The most valuable design lesson I ever learned came at a study party in college.
As I was wearing out my yellow highlighter on my history textbook, one of my friends walked past the spot where I was sprawled on the carpet and stopped me. “You’re highlighting too much,” he said. “If everything is important, nothing is.”
I’ve never forgotten that. Sometimes less is more.
If everything is highlighted, nothing is. You need to highlight only the things that matter, and nowhere does that matter more than on your website.
Novice web designers usually try to add too much content. They’re afraid to leave open areas, what we would call negative space. But negative space is vital to great design. Negative space isn’t wasted space — it’s part of the design, and it creates priority and focus in your content.
With proper use of the space between your visual elements, you can emphasize what you want your customer to see. You can take them on a journey; they’ll click on the links you want them to click on and read what you want them to read. Here’s your primer on how to effectively use negative space.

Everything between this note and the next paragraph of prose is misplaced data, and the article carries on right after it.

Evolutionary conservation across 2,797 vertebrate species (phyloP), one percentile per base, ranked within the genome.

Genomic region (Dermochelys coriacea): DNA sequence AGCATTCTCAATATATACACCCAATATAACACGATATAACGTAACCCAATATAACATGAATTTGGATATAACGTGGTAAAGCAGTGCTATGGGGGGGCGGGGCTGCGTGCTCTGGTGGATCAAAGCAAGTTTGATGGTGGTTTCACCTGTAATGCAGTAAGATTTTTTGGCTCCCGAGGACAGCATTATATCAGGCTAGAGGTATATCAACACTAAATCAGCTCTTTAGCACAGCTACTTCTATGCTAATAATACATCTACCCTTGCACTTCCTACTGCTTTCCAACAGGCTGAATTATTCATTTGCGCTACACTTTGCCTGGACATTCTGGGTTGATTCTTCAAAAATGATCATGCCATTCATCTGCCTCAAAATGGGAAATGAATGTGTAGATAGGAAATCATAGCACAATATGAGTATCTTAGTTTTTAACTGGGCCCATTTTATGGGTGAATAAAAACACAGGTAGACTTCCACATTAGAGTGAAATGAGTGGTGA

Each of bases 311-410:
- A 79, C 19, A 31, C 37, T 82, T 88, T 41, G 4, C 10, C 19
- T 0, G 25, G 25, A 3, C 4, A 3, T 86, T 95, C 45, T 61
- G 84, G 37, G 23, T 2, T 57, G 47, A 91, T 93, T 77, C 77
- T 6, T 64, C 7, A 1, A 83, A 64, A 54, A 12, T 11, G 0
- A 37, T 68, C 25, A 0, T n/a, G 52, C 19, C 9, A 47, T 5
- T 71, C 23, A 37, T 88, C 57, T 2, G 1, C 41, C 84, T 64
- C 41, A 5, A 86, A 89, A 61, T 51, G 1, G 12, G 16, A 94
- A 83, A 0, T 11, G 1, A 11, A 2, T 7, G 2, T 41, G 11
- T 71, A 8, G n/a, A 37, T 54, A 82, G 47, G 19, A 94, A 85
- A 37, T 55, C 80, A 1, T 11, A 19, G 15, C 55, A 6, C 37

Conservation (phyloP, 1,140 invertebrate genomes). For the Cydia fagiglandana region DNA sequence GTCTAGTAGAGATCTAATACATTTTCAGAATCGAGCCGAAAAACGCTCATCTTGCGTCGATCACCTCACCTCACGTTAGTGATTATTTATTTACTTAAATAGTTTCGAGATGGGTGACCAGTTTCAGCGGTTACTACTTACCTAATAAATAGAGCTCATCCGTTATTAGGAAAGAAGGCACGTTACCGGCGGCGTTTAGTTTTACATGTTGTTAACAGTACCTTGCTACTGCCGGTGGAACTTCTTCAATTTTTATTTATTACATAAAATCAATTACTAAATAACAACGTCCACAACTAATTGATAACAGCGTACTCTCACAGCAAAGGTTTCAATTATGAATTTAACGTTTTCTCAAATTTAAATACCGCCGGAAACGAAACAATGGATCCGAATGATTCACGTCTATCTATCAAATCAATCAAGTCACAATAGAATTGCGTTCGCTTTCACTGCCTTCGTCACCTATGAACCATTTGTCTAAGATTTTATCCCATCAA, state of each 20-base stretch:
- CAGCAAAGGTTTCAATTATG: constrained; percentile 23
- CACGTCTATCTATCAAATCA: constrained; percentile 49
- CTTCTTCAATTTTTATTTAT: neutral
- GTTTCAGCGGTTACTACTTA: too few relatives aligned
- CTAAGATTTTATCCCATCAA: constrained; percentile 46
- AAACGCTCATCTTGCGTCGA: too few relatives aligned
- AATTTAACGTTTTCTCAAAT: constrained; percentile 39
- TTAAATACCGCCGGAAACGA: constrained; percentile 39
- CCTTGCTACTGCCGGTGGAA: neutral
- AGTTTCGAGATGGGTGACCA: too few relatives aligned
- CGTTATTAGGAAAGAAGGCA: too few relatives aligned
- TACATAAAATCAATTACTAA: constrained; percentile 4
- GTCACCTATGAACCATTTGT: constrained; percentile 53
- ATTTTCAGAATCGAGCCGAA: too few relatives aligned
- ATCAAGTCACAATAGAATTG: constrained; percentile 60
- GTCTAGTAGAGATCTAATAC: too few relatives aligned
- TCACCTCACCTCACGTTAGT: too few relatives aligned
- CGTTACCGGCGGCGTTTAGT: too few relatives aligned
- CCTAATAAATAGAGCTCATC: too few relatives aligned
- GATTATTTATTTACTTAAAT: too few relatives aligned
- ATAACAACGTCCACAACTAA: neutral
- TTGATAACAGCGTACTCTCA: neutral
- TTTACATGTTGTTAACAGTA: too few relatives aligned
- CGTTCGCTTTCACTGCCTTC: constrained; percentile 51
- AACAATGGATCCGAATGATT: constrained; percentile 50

How to Use Negative Space
When you design your pages, space allows your elements to breathe. It gives the eye breaks in the page — breathing room.
Have you ever met someone who doesn’t pause when they talk? A site that doesn’t use negative space feels like that guy. There’s no way to tell what’s important. Don’t think of negative space as something that’s outside of your design. It’s an integral part — it lets you communicate the importance of the content.
The most important content consideration is to be intentional. Negative space for the sake of negative space is as bad as color for the sake of color. Everything you place on a page should have a reason to be there.
Here’s how to get started.
Space Your Text Out
Format your text to make important details noticeable.
This is an example of not using your text effectively. Everything is too close together, and the bold, black text wears out your eyes quickly.
Even a very text-heavy page benefits from spacing. Look at Craigslist — it’s not pretty, but it’s simple to navigate:
Here are a few basics on how to use space effectively around your text:
- Don’t overuse bold text or all caps. Bold and all caps are great for adding emphasis, but too much of either make the page look less spaced. The text is more crowded because of the added width.